Last year, first place was taken by Cindy Shute of Lockhart, South Carolina, for her oil-on-linen painting Peacemaker: Hrair Balian. Second prize of $1,000 was taken by Gordon Dohm of Greenville, South Carolina, for his photograph Fungi Fantasy. Third-place of $500 was won by Tracey M. Timmons of Spartanburg for Manacle of Justice, a bracelet made of vitreous enamel, copper, silver, brass, and photography. Seven merit awards of $100 and $250 were also given.

The 2020 prize money will total a minimum of $4,500.

Most 2-D and 3-D visual arts are acceptable to this show and include painting, pastels, drawing, sculptures, ceramics, glass, photography, fiber arts, original hand pulled prints, jewelry, weaving, basketry, wood, and mixed media. The $35 entry fee allows the artist to enter up to three pieces of art for consideration. Online registration will take place on the agency’s website: through Saturday, Aug. 1. Notification of acceptance will be via email on Saturday, Aug. 15. For complete details and a downloadable prospectus, please visit the website.

This year, the jurors for the show will be Alice Sebrell and Connie Bostic.

Sebrell is the program director for the Black Mountain College Museum + Arts Center in Asheville. She is a native of Charlotte and earned her master’s degree in photography from the Savannah College of Art and Design and her bachelor’s degree in fine art from the University of Delaware. Sebrell has written and spoken about Black Mountain College many times and has curated many exhibitions at the museum. She is also a practicing artist whose photography and mixed media work have been exhibited internationally and are in many public and private collections.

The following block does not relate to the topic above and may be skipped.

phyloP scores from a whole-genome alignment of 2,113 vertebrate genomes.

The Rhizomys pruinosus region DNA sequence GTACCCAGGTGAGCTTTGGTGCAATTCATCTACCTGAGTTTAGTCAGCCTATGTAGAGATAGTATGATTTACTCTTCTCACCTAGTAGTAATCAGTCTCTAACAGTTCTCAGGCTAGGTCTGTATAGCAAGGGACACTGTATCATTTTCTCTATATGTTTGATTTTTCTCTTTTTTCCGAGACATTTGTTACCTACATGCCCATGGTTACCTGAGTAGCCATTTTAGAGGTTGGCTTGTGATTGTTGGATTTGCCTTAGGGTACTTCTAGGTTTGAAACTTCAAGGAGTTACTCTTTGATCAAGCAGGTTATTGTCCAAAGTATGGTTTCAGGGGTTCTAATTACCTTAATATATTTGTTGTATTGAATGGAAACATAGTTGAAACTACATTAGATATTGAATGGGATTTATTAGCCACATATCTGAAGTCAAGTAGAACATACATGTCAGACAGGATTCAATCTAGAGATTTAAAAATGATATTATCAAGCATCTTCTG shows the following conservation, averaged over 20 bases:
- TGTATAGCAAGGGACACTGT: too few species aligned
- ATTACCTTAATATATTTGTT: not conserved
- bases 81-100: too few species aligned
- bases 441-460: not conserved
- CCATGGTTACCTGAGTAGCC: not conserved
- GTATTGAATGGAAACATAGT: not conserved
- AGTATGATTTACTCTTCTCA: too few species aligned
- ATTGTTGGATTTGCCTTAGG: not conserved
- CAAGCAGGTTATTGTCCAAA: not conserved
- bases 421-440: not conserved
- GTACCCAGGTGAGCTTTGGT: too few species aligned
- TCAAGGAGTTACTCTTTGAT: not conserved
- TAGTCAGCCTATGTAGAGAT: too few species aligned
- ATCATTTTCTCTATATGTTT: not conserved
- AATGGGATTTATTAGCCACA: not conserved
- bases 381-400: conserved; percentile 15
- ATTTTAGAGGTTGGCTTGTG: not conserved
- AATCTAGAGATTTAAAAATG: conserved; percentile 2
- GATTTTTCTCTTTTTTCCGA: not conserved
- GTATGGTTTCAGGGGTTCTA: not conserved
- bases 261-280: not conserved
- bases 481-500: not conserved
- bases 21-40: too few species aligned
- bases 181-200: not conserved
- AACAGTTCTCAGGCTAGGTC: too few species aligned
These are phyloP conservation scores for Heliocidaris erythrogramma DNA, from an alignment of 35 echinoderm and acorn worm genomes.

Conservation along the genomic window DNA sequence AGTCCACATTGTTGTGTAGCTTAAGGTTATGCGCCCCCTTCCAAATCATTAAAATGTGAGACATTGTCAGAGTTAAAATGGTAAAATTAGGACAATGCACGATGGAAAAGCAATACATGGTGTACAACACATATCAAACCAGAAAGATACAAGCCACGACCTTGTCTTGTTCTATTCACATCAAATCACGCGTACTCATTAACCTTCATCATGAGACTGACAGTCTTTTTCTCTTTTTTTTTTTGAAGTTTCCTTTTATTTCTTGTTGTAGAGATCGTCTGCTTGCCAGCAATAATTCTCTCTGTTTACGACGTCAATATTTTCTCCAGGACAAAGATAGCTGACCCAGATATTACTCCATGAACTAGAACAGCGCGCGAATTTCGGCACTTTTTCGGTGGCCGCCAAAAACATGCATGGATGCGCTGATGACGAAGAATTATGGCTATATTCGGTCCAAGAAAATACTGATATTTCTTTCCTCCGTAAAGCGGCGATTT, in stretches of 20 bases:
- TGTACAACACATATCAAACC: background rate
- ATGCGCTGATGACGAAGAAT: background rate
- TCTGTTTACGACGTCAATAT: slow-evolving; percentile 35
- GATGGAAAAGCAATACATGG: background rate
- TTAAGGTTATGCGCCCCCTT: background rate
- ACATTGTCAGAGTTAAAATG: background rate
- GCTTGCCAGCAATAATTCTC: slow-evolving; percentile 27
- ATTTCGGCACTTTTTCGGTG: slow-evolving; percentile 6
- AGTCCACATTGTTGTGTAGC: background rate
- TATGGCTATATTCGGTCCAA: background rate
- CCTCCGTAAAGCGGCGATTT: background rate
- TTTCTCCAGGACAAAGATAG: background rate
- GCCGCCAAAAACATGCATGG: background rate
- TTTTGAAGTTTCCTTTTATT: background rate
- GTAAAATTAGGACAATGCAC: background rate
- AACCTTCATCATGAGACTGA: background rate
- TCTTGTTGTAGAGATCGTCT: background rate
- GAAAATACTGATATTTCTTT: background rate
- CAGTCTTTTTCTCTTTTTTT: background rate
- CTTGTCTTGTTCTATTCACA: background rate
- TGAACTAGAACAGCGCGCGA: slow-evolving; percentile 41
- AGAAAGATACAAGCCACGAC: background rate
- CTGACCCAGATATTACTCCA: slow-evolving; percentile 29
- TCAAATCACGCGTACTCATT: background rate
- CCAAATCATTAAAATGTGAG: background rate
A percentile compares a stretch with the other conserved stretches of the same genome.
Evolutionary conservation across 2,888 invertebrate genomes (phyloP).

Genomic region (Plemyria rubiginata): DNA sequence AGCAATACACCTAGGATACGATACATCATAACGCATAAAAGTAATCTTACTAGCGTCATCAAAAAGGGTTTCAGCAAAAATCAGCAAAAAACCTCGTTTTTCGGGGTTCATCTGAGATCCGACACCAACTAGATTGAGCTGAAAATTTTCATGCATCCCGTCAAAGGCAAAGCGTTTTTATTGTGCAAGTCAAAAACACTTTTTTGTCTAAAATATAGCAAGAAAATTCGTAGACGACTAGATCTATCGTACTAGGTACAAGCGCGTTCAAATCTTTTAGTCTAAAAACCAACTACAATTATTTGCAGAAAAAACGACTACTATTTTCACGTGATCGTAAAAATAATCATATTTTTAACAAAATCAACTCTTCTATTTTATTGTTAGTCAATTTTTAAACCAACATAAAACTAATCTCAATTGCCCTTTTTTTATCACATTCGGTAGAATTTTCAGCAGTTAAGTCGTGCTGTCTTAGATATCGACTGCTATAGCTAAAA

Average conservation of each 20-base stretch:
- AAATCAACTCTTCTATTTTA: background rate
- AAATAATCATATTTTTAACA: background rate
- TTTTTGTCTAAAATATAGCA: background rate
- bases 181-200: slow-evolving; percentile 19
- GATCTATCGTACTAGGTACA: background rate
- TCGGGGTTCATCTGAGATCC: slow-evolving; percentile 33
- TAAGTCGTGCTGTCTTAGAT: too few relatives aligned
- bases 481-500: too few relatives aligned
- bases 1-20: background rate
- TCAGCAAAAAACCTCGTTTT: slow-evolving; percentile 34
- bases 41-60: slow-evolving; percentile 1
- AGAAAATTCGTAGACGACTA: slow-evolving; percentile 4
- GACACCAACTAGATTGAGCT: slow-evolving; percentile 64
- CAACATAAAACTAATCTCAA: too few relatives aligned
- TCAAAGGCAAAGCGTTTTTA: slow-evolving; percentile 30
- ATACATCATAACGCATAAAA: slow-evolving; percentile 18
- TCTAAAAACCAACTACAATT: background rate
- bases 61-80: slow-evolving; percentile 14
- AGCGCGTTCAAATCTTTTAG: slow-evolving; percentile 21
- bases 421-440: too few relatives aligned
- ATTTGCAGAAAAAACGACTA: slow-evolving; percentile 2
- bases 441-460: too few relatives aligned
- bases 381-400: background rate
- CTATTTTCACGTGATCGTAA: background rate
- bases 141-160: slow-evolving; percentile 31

Bostic began her art career as an adult in 1970 when she moved to Asheville and enrolled in her first drawing class. Unsure of her abilities, she did not pursue an academic degree until 1989. In 1990 she finished a master’s degree at Western Carolina University. Since then, she has had 28 solo exhibitions and work featured in 44 group shows. Active in the Asheville arts community, she has curated many exhibitions in that community. In 1991 she opened a contemporary gallery in downtown Asheville. Since 2000 she has devoted herself to painting, teaching private students, and maintaining her deep involvement in the Black Mountain College Museum + Arts Center.